Over three decades, eugenic explanations went over big in the US. The authors pointed to the centrality of genealogy in delivering eugenics as a means to controlling populations ‘scientifically’:
“The science of genealogy will not have full meaning and full value to those who pursue it, unless they bring themselves to look on men and women as organisms subject to the same laws of heredity and variation as other living things. Biologists were not long ago told that it was essential for them to learn to think like genealogists. For the purpose of eugenics, neither science is complete without the other; and we believe that it is not invidious to say that biologists have been quicker to realize this than have genealogists. The Golden Age of genealogy is yet to come.” 
Medicine, law, sociology and statistics were seen as the beneficiaries of genealogical information collected at centers in the US. This led to some 60,000 Americans being sterilized in the US between 1907 and the 1970s. 
Popenoe’s book offers justifications for segregation, and falls back on phrenology’s racial hierarchies for explanations of inferiority as intrinsic to the body. In terms of the black body, the book conflates the limitations of resources with a lack of progress, noting that “If so, it must be admitted that the Negro is different from the white, but that he is eugenically inferior to the white.”
Those who did better on the tests were surmised to have “more white blood in them” and proceeds to determine a racial quantum based on percentages as did Thomas Jefferson in his Notes on the State of Virginia (1781), and the eighteenth century Casta paintings of Mexico. . You can revisit some of Jefferson’s ideas about African peoples excerpted here .
It follows that Papenoe and Hill Johnson proposed to prohibit interracial marriage, and their chapter on ‘The Color Line’ culminates with recommendations to put this into law as four states did (LA, NV, SD, AL) by 1918, before turning to immigration.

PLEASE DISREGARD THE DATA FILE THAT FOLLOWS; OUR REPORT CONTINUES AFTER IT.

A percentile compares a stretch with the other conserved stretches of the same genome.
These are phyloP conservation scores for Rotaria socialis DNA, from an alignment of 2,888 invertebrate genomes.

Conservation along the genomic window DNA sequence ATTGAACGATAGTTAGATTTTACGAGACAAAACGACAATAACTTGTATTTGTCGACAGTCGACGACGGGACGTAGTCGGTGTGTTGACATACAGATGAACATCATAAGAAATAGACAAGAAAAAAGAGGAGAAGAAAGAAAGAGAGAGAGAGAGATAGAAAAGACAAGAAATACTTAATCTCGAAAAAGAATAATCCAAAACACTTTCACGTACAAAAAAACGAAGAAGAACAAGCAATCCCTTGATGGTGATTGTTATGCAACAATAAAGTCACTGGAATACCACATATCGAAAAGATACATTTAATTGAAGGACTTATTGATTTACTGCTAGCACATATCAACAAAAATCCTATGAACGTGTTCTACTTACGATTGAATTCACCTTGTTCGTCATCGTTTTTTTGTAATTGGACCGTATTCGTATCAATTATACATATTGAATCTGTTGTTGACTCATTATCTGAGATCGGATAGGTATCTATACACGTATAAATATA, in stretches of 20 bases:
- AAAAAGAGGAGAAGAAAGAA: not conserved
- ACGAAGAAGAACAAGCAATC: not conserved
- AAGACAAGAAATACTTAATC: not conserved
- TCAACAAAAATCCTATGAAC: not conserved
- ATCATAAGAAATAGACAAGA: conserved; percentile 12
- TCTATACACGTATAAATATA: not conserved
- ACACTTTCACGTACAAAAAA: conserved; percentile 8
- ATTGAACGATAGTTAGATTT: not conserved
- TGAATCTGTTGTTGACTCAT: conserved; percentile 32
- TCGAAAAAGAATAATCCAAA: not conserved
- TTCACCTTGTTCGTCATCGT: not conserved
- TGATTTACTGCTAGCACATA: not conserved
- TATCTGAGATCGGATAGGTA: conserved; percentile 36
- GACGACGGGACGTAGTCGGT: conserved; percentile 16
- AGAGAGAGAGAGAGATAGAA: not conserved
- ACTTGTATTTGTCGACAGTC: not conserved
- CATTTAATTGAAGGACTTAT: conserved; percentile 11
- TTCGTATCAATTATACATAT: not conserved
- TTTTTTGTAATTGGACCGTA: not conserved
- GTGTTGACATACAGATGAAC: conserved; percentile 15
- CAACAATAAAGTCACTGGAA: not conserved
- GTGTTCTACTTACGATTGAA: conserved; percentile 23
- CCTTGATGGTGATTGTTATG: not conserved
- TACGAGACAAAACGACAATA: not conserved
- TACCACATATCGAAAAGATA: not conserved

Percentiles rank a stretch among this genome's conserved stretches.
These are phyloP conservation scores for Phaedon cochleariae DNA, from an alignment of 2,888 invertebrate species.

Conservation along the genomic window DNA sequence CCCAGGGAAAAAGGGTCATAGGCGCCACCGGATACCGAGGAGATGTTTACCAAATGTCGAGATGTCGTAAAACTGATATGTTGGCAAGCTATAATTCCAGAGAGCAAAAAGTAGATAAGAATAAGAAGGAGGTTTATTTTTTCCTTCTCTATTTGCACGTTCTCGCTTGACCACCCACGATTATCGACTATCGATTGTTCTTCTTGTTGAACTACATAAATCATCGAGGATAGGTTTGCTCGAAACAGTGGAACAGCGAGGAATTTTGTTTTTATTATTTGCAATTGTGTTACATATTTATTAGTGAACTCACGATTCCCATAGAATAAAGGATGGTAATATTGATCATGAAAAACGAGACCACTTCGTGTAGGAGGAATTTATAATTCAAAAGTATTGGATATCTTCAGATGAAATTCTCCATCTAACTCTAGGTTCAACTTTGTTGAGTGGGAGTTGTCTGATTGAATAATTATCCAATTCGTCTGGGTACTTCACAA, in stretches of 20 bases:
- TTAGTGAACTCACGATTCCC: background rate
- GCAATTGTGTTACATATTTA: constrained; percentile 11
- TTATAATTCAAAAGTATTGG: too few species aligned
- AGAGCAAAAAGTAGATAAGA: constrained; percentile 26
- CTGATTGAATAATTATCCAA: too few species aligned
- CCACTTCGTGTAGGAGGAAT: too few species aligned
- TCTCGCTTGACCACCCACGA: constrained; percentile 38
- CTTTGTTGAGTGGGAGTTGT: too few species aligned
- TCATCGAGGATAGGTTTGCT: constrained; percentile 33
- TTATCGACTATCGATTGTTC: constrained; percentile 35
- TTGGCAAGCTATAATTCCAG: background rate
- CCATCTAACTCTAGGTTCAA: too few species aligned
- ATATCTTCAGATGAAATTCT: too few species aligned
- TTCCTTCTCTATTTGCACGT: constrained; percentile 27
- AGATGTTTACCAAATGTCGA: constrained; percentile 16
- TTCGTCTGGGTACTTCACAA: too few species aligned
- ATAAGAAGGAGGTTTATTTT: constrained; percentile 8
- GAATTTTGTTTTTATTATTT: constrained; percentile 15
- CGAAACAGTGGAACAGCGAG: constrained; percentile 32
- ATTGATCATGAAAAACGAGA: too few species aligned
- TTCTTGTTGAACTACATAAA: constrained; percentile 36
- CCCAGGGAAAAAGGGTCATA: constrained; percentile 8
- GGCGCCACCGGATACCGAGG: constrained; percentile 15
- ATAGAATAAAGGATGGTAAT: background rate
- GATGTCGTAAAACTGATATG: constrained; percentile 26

Across the text, begins to appear the familiar language that Nazi Germany put into operation— the idea that the colonizers of North America were of the Nordic race appears on p 301, and proposals for implementing sterilization to stop those ‘whose offspring would probably be a detriment to race progress.”  The plan is to remove people to a colony, tracts of land with large buildings to separate out the unwanted  
The idea of separation and segregation was one endorsed by law across the US and funded by various non-profits that discovered ways to ‘elevate’ those with ‘Nordic’ ancestry, while subjecting the poor, infirm, immigrants and people of color to identities and practices such as sterilization that reinforced their subjugation. As historian Edwin Black noted, “California was the epicenter of the eugenics movement” that had “extensive financing by corporate philanthropies, specifically the Carnegie Institution, the Rockefeller Foundation and the Harriman railroad fortune. They were all in league with the some of America’s most respected scientists hailing from such prestigious universities as Stanford, Yale, Harvard and Princeton.”
Charities were paid to seek out immigrants in “crowded cities and subject them to deportation, trumped up confinement or forced sterilization.” The Rockefeller Foundation even funded a program that Josef Mengele worked in before he went on to Auschwitz. It comes as no surprise then, that such organizations propagandized for the Nazis, and funded them in Germany. If one fell beyond the gentrified genetic lines such as those persons who worked, researched and enabled the legal structures of these programs, those deemed weak or unfit were subject to extraction.
In August 1934, California eugenicists arranged for a Nazi scientific exhibit to be shown at the LA County Museum as part of the Annual Meeting of the American Public Health Association. Such exhibits legitimized what circulated in American popular culture through the 1920s and 1930s at state fairs and even world fairs. Similar ideas are circulating today within Far Right channels and from members of the US Government today; internationally, we see the growth of this ideology spread within sites of settler colonialism.
Eugenics hit its nadir within a decade through its association with Nazi Germany, and later testimony at the Nuremberg trials, where human rights abuses carried out as eugenics programs were claimed to be little different than the US.  What is problematic is that wherever such programs are employed, the criteria of selection are determined by whatever group is in political power. 
It is precisely this history that the field of genealogy has to recover from.